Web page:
Bitcoin completes split into two currencies
Written by Chris Lemmon
Following a period of ideological debate over the future of Bitcoin, the crypto-currency has now split into two separate entities with the new ‘Bitcoin Cash’ being mined for the first time.
The new currency has been developed as a measure to increase the capacity of Bitcoin’s blockchain, as it could previously only have one megabyte of data added to it every 10 minutes – which ultimately slowed the transaction process for users.
Bitcoin Cash blocks are capable of adding up to 8MB of data in the same period of time, which users hope will help speed up the processing of transactions. The larger block size also means that those wishing to mine the new currency need much more computer storage space to take part, which some fear may squeeze out smaller players.
Data miners began switching to the new currency after it launched on Tuesday, with Bitcoin Cash trading above $400 around 12 hours after it was created. Bitcoin itself dropped in price and now sits at $2,719.
Stefan Thomas, chief technology officer at Ripple, commented: “Today’s outcome is good for Bitcoin users as it avoids potentially significant losses and market instability. That said, we think this agreement is only kicking the can down the road, because the fundamental governance issues beleaguering Bitcoin haven’t gone away.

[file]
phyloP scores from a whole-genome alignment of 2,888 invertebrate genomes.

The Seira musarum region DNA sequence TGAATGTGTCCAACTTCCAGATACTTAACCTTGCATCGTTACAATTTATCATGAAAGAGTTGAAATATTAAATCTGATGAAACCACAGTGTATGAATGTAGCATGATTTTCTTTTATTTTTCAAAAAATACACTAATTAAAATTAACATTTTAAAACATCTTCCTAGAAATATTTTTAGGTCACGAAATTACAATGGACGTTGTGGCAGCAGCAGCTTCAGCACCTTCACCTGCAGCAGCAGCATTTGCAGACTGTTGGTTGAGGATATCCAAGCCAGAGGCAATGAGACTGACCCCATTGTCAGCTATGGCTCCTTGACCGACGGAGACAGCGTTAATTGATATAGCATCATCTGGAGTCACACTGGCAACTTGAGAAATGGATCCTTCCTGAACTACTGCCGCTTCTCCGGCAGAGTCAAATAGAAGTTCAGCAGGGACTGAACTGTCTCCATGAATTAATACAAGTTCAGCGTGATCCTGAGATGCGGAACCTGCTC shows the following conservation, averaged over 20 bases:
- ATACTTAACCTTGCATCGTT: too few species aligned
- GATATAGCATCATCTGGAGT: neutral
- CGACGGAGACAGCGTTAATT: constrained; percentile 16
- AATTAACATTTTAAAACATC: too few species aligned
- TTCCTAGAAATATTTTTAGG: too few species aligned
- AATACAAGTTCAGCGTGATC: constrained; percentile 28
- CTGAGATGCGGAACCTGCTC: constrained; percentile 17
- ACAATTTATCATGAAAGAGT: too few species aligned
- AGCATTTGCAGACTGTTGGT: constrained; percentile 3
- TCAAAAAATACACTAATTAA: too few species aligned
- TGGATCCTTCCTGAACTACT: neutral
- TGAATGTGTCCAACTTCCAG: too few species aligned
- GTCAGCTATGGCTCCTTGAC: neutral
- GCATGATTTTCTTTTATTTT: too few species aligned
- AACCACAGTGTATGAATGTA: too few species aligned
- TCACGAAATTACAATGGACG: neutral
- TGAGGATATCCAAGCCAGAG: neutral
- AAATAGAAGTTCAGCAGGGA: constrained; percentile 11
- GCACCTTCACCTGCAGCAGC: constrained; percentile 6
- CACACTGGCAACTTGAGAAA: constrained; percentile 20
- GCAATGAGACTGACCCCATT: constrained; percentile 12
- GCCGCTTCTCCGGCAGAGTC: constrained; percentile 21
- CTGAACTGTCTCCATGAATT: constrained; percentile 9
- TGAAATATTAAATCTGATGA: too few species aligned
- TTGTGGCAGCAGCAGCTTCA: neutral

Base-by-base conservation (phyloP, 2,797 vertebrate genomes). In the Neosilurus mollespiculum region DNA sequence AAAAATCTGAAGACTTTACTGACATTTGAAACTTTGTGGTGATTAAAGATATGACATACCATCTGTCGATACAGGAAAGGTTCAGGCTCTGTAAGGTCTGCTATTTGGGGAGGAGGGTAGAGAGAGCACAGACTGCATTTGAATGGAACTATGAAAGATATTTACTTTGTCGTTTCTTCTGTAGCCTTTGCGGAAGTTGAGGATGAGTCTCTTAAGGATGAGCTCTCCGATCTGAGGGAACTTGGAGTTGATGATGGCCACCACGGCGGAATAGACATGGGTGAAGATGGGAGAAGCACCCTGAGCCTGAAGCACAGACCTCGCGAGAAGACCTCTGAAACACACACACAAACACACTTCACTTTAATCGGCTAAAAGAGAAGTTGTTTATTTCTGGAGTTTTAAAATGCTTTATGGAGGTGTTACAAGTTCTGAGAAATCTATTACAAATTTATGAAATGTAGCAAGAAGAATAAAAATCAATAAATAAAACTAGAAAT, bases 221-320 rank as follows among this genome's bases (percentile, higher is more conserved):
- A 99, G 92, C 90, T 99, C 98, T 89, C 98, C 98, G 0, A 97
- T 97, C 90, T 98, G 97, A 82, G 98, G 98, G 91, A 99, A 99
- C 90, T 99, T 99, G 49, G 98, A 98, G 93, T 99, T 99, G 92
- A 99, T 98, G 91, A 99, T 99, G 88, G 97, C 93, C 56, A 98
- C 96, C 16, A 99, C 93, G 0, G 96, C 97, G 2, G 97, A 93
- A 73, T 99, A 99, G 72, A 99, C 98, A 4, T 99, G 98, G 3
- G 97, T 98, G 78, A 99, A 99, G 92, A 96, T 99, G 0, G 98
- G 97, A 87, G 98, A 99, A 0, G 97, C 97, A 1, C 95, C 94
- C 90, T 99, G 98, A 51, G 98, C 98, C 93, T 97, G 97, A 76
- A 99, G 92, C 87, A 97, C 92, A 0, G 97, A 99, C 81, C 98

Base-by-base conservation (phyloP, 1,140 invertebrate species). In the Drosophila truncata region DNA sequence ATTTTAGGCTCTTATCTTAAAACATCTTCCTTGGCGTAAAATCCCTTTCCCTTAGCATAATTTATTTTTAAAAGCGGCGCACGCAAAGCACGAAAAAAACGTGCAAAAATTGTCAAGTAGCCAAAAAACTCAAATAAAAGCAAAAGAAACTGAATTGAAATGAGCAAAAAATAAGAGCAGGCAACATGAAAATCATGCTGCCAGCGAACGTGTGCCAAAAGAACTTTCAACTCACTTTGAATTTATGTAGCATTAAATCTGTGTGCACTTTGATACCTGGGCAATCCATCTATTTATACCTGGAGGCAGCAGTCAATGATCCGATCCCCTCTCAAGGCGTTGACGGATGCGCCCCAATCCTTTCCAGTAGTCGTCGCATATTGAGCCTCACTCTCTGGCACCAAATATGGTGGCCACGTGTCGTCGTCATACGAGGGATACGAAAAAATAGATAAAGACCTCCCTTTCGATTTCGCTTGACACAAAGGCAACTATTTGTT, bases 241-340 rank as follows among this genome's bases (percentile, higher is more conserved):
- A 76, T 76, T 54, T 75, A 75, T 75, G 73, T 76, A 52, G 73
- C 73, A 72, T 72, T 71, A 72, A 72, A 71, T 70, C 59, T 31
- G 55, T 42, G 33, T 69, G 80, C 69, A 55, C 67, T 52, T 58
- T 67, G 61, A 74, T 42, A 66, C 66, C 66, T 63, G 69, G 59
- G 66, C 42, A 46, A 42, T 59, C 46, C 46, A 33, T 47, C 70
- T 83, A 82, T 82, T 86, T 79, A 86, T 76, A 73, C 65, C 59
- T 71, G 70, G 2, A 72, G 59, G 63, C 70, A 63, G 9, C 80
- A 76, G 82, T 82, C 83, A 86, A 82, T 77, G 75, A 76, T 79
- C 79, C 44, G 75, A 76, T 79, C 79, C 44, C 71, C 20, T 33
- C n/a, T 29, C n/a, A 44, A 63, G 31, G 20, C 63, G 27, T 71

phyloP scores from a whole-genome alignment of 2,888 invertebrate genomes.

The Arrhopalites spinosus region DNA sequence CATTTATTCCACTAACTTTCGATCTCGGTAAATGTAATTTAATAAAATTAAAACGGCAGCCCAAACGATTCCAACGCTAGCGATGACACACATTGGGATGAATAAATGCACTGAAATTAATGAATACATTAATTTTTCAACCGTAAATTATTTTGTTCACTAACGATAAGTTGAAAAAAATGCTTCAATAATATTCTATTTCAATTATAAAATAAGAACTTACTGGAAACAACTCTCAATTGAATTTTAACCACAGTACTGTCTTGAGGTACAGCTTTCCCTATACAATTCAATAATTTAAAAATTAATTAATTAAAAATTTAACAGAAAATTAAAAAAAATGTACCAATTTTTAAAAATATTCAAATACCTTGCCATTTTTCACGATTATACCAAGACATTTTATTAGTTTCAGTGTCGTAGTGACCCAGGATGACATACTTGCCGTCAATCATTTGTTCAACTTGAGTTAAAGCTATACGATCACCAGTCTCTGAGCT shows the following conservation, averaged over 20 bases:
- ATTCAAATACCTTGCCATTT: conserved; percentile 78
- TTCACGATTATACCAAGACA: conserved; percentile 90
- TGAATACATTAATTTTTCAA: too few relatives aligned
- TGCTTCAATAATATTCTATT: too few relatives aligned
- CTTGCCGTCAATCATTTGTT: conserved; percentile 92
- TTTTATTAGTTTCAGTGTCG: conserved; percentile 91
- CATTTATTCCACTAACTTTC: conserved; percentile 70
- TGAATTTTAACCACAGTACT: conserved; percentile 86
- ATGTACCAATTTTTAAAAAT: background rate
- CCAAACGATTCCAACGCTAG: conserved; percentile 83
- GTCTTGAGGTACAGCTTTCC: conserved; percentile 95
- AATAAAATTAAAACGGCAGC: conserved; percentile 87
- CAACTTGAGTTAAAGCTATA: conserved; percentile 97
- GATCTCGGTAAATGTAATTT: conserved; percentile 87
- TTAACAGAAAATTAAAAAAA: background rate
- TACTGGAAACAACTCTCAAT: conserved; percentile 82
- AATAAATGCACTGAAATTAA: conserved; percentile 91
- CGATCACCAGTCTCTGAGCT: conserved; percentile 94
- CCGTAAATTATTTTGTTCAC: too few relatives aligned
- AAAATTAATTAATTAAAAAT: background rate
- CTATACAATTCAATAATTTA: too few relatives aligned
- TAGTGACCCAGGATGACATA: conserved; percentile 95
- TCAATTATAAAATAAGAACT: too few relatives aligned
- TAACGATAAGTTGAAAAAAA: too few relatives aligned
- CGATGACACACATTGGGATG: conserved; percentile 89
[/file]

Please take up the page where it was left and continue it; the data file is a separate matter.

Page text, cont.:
“Even as early as 2011, it was apparent that as Bitcoin grew, it would become increasingly harder to get buy-in for important technical improvements. The “civil war” isn’t over. The root issue is the conflicting incentives between miners, developers and users of Bitcoin.”
Iqbal Gandham, UK managing director at eToro, added: “It’s been a slow start for Bitcoin Cash. The delay in the Bitcoin split could be a result of a lack of miner support for the new cryptocurrency. Everyone expected the split to happen at 1.30pm UK time, or thereabouts. What this really meant is that at some point after this time the very first block of the new chain supporting Bitcoin Cash would get mined. However the time it takes to mine that first block is all a function of how much computing power is thrown at mining this block.”